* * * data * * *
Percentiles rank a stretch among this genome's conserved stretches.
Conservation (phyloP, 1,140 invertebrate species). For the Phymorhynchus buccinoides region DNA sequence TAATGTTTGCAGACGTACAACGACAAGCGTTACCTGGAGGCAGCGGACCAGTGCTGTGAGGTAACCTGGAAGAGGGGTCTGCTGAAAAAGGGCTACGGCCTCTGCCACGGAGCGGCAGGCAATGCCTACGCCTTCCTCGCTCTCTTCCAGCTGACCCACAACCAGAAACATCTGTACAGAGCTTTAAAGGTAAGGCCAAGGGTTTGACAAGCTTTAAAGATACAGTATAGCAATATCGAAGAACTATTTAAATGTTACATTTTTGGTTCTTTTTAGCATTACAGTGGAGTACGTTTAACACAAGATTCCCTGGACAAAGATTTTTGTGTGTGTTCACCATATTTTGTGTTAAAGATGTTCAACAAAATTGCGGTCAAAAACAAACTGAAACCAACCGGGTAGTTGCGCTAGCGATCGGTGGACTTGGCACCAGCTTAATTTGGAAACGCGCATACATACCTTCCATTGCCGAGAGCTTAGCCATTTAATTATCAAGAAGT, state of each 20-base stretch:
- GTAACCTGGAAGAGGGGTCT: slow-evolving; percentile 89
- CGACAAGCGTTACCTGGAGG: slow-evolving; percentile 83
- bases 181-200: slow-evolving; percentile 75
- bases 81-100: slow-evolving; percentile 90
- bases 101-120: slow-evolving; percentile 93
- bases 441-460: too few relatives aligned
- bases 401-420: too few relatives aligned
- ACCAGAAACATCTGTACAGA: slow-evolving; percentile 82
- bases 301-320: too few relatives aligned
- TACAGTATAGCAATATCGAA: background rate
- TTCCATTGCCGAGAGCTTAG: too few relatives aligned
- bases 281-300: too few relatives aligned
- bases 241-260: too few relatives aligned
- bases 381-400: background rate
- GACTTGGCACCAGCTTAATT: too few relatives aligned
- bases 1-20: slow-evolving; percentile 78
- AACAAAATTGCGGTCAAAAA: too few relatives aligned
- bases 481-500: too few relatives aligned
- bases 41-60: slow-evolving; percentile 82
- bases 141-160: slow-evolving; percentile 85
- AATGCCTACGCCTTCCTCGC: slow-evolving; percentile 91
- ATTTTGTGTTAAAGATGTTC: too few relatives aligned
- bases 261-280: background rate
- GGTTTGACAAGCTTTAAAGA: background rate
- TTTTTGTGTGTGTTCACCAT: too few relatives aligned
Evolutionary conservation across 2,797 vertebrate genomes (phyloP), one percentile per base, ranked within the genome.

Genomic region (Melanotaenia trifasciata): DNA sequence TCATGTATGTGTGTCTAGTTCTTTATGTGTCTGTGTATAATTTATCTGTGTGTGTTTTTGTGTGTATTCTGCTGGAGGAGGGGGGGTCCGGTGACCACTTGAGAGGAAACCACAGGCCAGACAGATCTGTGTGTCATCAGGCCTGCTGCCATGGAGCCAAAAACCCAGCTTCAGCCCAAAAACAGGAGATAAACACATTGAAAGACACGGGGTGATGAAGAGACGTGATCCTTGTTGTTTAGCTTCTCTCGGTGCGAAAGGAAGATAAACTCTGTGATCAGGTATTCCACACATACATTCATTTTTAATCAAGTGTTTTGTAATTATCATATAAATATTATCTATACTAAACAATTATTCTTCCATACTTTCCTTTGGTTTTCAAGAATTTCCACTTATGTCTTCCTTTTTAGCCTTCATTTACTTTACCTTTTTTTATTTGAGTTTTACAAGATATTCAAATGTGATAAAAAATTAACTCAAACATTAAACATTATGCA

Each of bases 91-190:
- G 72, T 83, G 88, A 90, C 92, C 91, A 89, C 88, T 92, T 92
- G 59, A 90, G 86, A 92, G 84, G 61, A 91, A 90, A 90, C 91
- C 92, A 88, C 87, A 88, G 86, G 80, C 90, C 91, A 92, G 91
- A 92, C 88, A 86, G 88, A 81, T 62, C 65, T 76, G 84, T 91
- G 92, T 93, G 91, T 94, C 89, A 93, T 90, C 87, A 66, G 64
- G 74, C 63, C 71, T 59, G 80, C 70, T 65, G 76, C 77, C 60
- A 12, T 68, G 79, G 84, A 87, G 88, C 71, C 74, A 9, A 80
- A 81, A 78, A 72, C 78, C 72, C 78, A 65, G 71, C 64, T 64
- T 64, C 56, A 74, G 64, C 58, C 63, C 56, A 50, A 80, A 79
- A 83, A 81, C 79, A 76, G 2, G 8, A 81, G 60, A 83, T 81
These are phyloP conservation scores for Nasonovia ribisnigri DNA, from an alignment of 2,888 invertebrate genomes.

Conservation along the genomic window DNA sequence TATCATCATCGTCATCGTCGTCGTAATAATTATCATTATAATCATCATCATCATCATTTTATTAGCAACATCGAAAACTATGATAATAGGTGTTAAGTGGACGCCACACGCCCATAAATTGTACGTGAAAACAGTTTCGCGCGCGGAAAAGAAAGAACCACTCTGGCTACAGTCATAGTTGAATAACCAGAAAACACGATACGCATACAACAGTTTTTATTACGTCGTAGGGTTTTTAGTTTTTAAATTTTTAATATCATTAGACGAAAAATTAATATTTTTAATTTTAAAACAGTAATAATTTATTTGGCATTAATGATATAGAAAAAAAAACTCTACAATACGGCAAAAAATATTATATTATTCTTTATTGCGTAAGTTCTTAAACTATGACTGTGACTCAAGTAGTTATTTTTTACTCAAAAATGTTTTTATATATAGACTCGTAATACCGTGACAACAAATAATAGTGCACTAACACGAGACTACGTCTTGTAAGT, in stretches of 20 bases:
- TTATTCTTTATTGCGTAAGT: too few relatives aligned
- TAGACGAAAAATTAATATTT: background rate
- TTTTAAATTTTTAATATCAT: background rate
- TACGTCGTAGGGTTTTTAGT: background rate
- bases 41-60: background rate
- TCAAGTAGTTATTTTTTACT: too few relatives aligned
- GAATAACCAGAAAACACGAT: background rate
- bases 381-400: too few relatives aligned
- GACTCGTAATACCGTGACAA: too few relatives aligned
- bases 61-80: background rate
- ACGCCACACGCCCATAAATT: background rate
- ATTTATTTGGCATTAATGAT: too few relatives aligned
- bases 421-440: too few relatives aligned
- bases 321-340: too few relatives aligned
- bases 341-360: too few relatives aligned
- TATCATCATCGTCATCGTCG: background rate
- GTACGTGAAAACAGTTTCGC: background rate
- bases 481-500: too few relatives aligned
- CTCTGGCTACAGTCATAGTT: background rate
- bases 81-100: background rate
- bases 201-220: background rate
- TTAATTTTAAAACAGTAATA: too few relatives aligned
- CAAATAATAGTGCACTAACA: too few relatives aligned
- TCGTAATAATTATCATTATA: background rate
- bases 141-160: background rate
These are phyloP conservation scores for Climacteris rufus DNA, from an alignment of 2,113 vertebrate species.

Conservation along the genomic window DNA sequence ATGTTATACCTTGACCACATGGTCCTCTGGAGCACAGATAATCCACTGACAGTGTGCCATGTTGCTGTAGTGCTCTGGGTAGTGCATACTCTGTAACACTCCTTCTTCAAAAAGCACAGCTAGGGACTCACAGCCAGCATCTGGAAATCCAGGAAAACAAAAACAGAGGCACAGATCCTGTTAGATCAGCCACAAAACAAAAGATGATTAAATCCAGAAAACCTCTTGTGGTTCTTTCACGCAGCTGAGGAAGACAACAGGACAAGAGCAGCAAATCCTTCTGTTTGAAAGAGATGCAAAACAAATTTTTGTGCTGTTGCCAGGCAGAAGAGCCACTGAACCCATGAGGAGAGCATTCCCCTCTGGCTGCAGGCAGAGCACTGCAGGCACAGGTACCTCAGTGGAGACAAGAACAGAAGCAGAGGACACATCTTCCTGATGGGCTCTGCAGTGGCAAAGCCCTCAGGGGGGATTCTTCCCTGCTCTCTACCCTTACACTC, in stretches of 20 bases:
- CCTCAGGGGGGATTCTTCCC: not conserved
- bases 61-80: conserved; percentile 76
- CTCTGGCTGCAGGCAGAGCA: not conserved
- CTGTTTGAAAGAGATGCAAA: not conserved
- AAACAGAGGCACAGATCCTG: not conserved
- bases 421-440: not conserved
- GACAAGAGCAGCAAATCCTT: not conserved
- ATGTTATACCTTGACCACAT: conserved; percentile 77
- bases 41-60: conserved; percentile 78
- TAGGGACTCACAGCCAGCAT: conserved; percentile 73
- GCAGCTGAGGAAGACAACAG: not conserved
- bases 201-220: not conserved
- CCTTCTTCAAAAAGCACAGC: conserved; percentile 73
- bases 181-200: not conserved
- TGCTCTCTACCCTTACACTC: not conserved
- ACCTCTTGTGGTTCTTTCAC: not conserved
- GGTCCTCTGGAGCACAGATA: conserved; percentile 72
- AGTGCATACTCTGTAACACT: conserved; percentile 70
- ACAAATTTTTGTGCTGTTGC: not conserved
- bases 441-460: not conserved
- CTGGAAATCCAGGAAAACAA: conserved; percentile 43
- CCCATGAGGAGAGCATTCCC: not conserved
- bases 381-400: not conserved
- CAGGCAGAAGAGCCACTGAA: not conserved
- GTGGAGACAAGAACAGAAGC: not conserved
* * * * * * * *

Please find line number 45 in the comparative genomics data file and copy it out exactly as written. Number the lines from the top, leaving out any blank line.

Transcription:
- TTTTAAATTTTTAATATCAT: background rate